Images from Bouwens et al. and Brunken et al.

ALMA probes atoms and molecules, near and far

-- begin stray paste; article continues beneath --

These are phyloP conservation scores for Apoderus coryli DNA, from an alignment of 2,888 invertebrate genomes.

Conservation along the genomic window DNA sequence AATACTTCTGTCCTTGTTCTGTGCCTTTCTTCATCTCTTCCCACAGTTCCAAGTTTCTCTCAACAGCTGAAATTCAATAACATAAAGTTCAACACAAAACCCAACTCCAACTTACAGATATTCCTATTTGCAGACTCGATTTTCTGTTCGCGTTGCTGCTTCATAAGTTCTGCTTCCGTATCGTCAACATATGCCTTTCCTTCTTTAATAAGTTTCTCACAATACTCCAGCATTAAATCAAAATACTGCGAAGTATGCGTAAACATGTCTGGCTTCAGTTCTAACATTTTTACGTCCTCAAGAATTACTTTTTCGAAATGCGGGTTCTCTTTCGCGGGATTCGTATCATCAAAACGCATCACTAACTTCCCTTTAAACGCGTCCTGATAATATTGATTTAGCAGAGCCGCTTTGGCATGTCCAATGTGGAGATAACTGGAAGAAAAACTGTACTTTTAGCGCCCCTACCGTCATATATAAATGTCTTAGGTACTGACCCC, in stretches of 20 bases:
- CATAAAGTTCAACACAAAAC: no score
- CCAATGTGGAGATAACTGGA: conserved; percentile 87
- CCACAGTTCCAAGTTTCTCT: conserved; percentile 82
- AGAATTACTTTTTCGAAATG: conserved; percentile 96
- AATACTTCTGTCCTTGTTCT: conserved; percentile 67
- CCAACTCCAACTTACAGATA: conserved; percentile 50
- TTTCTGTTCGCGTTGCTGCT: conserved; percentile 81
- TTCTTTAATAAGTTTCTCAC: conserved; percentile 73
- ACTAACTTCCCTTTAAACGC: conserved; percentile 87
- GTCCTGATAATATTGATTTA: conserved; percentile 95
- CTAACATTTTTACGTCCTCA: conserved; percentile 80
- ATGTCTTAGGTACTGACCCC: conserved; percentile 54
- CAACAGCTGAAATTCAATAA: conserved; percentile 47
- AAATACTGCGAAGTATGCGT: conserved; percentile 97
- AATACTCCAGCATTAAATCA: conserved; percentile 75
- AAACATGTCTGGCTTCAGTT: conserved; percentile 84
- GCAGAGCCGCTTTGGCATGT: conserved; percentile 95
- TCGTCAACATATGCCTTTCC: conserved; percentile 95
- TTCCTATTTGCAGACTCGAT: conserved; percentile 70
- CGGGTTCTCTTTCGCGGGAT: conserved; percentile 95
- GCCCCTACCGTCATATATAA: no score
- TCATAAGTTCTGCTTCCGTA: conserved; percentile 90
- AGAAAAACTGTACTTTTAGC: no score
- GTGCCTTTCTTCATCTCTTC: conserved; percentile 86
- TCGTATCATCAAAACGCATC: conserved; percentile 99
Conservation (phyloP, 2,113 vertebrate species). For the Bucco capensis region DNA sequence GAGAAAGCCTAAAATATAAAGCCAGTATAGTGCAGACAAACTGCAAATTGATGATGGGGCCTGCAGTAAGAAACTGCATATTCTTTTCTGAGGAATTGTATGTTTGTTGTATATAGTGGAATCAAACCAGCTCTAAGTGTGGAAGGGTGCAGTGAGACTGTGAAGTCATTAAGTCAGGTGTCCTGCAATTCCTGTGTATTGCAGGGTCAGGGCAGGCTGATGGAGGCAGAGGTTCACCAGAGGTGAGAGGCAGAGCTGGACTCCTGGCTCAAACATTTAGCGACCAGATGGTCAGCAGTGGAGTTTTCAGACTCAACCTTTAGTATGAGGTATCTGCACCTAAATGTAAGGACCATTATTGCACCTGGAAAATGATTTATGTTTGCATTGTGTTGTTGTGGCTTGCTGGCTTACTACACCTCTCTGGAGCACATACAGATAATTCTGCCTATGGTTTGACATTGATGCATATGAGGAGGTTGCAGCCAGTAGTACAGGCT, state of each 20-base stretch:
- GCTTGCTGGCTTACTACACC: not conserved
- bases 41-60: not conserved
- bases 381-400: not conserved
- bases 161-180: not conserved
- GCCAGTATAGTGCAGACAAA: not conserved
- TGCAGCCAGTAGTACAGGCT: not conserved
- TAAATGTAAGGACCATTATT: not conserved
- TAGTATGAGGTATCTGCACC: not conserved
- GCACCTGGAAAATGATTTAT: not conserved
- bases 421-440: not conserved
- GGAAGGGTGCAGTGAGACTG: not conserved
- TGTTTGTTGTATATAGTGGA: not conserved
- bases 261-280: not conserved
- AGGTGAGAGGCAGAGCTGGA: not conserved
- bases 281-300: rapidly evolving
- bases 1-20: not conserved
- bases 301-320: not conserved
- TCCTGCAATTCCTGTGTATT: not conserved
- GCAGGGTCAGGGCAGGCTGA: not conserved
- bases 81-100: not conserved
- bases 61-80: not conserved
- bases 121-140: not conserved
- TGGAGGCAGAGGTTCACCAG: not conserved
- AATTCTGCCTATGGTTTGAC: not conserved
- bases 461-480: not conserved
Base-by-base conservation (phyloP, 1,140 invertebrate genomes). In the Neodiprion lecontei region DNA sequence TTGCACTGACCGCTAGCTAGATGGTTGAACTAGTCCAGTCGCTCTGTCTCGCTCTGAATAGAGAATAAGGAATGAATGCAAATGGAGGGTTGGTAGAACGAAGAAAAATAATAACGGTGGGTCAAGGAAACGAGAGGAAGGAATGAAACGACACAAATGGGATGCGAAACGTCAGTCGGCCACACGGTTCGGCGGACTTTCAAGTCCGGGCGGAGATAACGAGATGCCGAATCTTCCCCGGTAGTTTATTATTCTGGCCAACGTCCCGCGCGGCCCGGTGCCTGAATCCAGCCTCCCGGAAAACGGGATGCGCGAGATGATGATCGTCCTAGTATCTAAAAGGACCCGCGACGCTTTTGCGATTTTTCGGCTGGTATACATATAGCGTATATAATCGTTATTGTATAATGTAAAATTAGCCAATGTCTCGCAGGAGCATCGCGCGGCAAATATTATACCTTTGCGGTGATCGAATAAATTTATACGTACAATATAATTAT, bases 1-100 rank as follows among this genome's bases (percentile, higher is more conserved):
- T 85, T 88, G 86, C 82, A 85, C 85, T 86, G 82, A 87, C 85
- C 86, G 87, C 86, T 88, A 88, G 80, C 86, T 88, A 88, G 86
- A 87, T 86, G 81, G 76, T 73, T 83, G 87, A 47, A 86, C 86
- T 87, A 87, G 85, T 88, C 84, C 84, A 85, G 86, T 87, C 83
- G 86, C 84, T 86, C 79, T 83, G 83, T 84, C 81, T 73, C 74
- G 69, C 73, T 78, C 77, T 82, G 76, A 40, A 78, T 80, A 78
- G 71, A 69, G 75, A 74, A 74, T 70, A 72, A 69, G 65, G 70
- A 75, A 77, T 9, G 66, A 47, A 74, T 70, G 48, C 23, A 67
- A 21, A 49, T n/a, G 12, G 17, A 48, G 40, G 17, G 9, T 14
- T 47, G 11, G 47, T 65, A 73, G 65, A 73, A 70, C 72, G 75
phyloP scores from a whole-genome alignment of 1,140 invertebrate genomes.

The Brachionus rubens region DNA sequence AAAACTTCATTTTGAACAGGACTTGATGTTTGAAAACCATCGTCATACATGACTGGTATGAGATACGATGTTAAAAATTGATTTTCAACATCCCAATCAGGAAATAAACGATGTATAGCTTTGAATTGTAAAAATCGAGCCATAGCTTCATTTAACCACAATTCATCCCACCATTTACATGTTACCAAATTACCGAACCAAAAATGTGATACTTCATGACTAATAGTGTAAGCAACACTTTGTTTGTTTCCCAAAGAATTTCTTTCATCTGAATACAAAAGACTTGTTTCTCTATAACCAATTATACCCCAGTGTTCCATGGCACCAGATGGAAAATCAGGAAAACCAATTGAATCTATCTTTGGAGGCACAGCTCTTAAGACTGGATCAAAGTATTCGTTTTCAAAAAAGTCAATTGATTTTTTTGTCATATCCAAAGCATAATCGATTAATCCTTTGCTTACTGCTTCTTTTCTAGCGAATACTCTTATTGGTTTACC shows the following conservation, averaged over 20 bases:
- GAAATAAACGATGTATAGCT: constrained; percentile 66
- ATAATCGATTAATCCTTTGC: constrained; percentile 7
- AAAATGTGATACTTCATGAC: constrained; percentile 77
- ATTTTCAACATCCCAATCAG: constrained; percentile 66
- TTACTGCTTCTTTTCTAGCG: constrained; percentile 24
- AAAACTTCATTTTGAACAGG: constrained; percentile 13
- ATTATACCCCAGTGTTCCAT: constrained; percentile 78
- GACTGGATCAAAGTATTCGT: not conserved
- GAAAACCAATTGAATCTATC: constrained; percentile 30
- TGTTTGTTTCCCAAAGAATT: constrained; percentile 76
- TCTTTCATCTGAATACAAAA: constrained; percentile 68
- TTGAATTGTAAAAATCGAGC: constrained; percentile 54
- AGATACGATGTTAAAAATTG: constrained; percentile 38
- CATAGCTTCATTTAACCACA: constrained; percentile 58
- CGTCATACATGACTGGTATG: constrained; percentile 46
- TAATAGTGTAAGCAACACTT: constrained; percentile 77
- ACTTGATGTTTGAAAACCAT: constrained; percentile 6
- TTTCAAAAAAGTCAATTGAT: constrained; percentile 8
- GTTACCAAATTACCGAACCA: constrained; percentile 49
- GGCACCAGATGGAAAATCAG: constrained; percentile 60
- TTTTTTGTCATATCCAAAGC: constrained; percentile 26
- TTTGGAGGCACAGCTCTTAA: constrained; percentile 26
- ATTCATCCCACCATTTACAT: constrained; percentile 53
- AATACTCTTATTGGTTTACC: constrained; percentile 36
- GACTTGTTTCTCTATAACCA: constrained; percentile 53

ALMA’s supreme capabilities to detect spectral lines across the Universe are beautifully illustrated in two recently published papers by astronomers in the Netherlands. Bouwens et al. (2022, ApJ 931, 160) give an overview of the design and results of the ALMA Large Program REBELS. Using an efficient selection scheme, REBELS detects no less than 18 star-forming galaxies with bright [CII] 158 µm ISM cooling lines, out of a sample of 40 z>6.5 systems. This makes ALMA [CII] searches as efficient as Lyα to find high-redshift star-forming galaxies. Brunken et al. (2022, A&A 659, A29) stay closer to home and detect Complex Organic Molecules (COMs) in the highly asymmetric planet-forming disk around the young star IRS48. The disk around this star has a very pronounced ‘dust and ice trap’ where material accumulates, and future planet(esimals) may form. Brunken et al. report the first detection of dimethyl ether (CH3OCH3) vapor in a planet-forming disk, and a tentative detection of methyl formate (CH3OCHO) vapor. The presence of these molecules shows that a wide variety of oxygen-carrying COMs are present in the birth environment of planets. As these two papers show, wherever ALMA turns its ‘eye’, atoms and molecules leap out at us.